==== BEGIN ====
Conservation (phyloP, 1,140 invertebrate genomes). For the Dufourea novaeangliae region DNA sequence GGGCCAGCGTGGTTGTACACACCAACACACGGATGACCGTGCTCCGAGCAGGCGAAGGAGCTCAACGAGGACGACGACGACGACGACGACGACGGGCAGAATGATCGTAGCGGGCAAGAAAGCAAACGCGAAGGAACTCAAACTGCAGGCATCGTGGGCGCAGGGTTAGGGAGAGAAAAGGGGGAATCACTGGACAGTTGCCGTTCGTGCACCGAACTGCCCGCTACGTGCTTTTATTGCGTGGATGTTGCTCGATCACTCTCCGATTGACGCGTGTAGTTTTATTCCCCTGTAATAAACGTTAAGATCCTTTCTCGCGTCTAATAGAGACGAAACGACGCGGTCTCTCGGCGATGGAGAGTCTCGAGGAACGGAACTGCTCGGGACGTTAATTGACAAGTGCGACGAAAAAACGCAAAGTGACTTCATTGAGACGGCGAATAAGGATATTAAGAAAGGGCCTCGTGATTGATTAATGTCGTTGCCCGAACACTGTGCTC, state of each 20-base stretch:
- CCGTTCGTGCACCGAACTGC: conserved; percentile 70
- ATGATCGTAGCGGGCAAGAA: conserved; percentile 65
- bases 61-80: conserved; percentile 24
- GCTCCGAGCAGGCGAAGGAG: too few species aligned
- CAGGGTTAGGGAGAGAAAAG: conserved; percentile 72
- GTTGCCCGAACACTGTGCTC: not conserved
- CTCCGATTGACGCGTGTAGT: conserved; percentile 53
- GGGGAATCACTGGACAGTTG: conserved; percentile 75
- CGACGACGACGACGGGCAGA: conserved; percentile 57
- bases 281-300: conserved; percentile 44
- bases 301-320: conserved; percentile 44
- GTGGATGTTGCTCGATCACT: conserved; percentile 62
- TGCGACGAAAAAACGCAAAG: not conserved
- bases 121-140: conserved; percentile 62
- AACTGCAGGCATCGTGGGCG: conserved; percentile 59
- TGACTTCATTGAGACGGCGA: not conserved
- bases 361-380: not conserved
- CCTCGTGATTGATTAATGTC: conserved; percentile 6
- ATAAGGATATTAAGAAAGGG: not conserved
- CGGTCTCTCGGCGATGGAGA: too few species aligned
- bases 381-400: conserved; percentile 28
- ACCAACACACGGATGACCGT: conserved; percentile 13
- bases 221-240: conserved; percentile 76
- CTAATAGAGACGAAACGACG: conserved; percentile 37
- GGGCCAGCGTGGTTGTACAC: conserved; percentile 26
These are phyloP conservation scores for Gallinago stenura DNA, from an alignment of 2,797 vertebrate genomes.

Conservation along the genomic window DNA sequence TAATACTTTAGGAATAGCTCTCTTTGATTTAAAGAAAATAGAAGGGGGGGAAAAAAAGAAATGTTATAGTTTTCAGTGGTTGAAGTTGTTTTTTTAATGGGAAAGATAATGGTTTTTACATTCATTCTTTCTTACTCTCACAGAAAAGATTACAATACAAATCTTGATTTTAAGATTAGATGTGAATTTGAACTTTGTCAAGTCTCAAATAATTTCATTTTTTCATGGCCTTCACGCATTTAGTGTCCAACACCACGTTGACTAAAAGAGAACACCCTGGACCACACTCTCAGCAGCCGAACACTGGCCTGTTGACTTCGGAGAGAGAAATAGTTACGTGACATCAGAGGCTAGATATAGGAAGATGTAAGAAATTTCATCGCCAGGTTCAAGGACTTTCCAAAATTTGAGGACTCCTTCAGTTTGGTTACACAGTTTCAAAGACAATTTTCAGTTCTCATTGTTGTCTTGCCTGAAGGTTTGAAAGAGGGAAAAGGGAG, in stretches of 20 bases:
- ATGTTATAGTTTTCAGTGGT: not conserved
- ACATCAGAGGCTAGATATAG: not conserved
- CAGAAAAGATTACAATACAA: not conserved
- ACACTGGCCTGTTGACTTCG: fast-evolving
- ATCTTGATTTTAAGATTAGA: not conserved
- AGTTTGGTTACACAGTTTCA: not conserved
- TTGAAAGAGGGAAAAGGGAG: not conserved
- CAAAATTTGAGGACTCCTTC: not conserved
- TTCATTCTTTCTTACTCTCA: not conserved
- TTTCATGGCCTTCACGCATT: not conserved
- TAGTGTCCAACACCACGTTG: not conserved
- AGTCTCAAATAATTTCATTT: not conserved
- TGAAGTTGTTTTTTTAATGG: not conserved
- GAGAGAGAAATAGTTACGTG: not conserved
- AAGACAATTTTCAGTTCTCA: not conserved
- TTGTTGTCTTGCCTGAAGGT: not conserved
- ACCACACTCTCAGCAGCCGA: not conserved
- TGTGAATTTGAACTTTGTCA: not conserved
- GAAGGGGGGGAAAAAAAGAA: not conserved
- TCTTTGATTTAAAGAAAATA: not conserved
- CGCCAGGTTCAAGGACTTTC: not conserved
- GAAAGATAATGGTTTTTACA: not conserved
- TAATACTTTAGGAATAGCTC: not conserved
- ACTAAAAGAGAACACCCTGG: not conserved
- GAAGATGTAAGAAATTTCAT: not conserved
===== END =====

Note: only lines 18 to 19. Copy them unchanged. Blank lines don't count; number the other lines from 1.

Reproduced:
- bases 361-380: not conserved
- CCTCGTGATTGATTAATGTC: conserved; percentile 6